I’ve no idea whether Conservative Chief Whip Andrew Mitchell actually called the policemen who got in his way “Plebs” or not – but it is the sort of thing that someone of his class and background might say – on a bad day. It is reported that the Etonians in the Bullingdon set at Oxford (the “Toffs”) referred to George Osborne as an “Oik” because he “only” went to what they saw as a “Minor Public School” (St Pauls) - the social gradations of the privileged are extensive! Mitchell was educated at Rugby School and Cambridge and his background is as impeccably upper middle class as Osborne’s and, like the Chancellor of the Exchequer, he seems to have overcome the disadvantage of not being an Etonian!
All societies are stratified and it is often in those which claim to be the most egalitarian that the strata are most defined. Think of the politburos of the “Marxist” Soviet Union or of “Communist” China. Think also of how post-revolutionary France soon re-established its social hierarchy and how the aristocracy soon returned to their châteaux – they are still there. Even the United States, which was built on the foundations of “All men are created equal”, has its social structure and the idea that money buys privilege is part of the American dream. And that money doesn't just buy privileges for the generation that acquires it – it buys advantage for their children and their children's children as well. Look at the Kennedys or the Bushs – or the Romneys for that matter.
In Britain we used to have a class system that was utterly rigid with virtually no mobility at all. The rise and rise of the Middle Classes in the nineteenth century changed that and the post-war arrival of the Welfare State (particularly the provision of good education and healthcare to all) obviously made the acquisition of wealth, and the better jobs which create it, much more universal. Some saw the election of a Socialist Government in Britain in 1945 as being the death knell of the Upper Classes – what Evelyn Waugh saw as the “rise of the Hoopers” (in Brideshead Revisited) seemed to forecast the triumph of the Middle Classes. To a great extent that happened – although the disappearance of the Aristocracy did not accompany it. In one sense we became rather more meritocratic and American as “Grammar School boys” (their excellent educations funded by the State) gained employment, wealth and position. Successive British Prime Ministers from 1964 to 1997 - Wilson, Heath, Callaghan, Thatcher and Major - were not products of the Independent school system and the mini-revolution seemed complete. In 1992 John Major said:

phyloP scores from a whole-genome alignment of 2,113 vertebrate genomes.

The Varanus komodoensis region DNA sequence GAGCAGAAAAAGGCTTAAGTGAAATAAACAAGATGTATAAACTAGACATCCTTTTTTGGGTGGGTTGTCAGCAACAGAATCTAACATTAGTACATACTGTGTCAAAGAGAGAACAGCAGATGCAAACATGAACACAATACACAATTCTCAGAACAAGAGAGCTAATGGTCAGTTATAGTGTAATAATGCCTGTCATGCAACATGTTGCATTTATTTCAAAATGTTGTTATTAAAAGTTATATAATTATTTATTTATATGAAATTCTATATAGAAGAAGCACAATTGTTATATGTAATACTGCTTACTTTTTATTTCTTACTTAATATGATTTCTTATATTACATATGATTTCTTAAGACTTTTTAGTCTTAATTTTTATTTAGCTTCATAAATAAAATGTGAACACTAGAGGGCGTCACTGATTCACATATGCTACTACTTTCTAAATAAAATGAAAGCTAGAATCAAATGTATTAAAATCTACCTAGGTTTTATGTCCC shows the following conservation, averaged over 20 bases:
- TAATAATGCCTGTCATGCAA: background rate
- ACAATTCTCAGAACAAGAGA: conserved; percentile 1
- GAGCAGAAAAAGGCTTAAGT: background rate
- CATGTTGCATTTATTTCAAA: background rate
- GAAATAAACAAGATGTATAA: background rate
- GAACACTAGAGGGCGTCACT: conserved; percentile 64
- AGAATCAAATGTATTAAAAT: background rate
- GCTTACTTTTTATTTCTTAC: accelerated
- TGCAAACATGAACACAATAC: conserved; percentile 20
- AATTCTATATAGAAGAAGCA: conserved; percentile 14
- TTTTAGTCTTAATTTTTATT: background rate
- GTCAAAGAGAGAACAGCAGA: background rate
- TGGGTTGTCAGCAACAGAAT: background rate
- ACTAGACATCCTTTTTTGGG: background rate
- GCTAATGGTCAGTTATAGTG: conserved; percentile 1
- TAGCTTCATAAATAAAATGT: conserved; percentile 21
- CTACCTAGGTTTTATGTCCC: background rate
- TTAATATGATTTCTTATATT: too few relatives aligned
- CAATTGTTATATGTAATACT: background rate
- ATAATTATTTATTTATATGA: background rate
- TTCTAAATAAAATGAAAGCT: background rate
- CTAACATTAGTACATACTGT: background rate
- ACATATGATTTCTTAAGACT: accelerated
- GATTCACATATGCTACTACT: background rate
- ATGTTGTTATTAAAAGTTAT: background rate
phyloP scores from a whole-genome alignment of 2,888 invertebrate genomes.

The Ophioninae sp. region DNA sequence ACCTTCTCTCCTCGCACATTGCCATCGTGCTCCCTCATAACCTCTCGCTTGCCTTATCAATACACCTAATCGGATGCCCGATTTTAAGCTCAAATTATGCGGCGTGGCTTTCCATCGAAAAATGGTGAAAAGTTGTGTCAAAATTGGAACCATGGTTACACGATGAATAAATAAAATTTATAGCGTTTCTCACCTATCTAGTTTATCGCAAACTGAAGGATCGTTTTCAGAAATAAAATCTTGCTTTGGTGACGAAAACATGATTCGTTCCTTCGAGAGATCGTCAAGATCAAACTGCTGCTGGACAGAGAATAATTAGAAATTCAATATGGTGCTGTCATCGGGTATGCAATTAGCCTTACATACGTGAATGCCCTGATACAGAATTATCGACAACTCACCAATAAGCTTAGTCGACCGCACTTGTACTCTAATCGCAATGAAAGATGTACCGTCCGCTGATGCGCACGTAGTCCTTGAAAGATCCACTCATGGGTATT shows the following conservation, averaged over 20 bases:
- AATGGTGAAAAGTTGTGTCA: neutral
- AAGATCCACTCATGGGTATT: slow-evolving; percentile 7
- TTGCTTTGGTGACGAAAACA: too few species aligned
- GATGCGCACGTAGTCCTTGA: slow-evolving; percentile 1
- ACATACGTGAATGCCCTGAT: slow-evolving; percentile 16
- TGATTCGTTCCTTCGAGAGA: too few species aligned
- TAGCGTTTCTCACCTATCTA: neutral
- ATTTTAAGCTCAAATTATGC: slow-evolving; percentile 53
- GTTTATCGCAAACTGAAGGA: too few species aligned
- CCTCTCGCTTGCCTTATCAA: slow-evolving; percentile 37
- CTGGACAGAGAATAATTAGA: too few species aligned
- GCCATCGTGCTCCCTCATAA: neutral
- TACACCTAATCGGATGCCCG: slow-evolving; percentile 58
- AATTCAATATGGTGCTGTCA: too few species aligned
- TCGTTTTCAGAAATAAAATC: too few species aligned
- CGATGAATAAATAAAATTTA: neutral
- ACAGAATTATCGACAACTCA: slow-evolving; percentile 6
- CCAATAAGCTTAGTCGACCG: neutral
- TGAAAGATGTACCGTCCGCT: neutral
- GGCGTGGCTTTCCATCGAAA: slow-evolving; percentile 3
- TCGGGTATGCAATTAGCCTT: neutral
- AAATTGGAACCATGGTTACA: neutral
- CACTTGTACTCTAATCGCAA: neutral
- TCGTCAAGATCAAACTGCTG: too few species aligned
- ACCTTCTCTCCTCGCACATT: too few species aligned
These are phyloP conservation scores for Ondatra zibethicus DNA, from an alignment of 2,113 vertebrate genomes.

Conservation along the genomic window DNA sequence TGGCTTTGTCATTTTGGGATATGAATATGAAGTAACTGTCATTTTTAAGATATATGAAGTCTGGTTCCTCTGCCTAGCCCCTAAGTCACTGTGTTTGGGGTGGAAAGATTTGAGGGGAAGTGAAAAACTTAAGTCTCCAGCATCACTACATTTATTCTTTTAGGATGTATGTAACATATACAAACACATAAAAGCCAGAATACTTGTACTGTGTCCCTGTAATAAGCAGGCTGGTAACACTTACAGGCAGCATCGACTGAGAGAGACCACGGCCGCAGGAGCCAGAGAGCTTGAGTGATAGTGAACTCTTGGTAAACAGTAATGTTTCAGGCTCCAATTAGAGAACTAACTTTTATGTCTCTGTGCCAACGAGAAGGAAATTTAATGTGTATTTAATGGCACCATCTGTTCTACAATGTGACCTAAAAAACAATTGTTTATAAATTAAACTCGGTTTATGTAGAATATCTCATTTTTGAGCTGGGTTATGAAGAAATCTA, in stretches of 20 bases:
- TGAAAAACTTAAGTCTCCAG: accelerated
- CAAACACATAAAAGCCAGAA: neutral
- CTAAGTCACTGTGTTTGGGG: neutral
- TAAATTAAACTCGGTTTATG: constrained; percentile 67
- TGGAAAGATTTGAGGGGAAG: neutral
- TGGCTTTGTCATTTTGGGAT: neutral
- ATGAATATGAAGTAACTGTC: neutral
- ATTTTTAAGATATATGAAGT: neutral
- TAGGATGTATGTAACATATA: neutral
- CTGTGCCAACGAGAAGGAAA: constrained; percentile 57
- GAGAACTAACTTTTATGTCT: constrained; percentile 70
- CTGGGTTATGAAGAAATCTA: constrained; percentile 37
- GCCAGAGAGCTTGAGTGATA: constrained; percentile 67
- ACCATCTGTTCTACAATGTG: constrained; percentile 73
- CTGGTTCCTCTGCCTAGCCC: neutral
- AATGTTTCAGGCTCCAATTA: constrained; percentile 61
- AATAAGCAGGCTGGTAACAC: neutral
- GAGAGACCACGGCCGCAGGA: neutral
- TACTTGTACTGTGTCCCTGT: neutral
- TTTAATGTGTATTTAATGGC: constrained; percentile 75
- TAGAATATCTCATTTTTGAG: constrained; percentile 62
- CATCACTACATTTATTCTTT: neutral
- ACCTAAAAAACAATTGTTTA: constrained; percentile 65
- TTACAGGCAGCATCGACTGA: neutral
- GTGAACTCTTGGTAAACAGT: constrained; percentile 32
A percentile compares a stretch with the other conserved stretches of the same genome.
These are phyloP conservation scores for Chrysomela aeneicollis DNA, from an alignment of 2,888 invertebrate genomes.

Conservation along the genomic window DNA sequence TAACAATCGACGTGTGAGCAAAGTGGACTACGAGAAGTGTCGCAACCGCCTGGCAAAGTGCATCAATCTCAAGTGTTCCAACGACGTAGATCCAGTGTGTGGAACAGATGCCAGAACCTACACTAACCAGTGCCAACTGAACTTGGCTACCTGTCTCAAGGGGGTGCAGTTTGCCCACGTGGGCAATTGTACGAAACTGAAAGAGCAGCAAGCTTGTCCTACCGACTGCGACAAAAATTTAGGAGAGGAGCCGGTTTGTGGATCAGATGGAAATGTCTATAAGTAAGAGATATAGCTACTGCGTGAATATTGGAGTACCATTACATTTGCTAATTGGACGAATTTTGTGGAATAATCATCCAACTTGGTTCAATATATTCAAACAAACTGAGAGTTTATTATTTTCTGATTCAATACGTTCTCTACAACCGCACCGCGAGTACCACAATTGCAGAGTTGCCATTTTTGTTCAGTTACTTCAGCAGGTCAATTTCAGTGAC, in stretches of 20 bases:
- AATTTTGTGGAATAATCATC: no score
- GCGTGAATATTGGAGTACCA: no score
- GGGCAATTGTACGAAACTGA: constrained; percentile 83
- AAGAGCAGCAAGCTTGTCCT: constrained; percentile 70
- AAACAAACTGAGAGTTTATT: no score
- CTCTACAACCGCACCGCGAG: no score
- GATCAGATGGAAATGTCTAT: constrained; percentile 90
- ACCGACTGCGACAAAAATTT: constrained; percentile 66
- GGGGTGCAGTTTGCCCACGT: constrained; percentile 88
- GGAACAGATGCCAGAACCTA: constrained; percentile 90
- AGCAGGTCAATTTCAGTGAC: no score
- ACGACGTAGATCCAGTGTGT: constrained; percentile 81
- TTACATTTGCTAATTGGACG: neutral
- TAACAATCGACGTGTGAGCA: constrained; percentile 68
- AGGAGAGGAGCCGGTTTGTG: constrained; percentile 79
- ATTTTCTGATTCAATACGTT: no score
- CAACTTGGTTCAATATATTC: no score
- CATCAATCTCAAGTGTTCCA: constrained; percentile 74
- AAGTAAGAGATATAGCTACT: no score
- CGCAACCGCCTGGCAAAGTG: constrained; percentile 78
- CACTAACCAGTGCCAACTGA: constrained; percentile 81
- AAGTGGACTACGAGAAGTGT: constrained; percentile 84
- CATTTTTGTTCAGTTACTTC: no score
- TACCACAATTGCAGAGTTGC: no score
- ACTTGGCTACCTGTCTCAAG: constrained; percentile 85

“The development of a truly classless society, with opportunities for all, from wherever they came, to do whatever they can with their own lives, by their own efforts, and with encouragement to achieve everything that they can. That is the sort of society that my colleagues and I will be working hard to build in the next few years.”
Whilst this rhetoric was welcome, and it is certain that Major believed it, in fact Britain was moving in the other direction. In 1997, for the first time since 1963, a public school boy became Prime Minister. Tony Blair had been educated at Fettes, seen by some as a Scottish “Eton College” – and in 2010 he was succeeded (after the brief Brown interregnum) by David Cameron - a pukka Etonian. Meanwhile one of the less remarked upon changes was taking place in the world of education. The upwardly mobile baby-boomer generation, who achieved their position thanks to the grammar schools and the huge expansion of the University system, turned their backs on the State for the education of their own progeny! The Public schools, helped by an advantageous tax system and charitable status, became aspirational to the wealthier boomers for their children's schooling. In one sense this could be seen as a positive move in the direction of equality – it was no longer only the children of the “inherited wealth” rich who could afford a private education for their children. The reality is, however, that elitism was not reduced but increased by this phenomenon – as the gap between the performance of even the best state schools and the independent sector illustrates. Follow the money. The establishment of State School “Academies” and, especially, the new breed of “Free schools” – both of which ape independent schools in their style and culture – is a kneejerk “If you cant beat them join them” response by successive governments.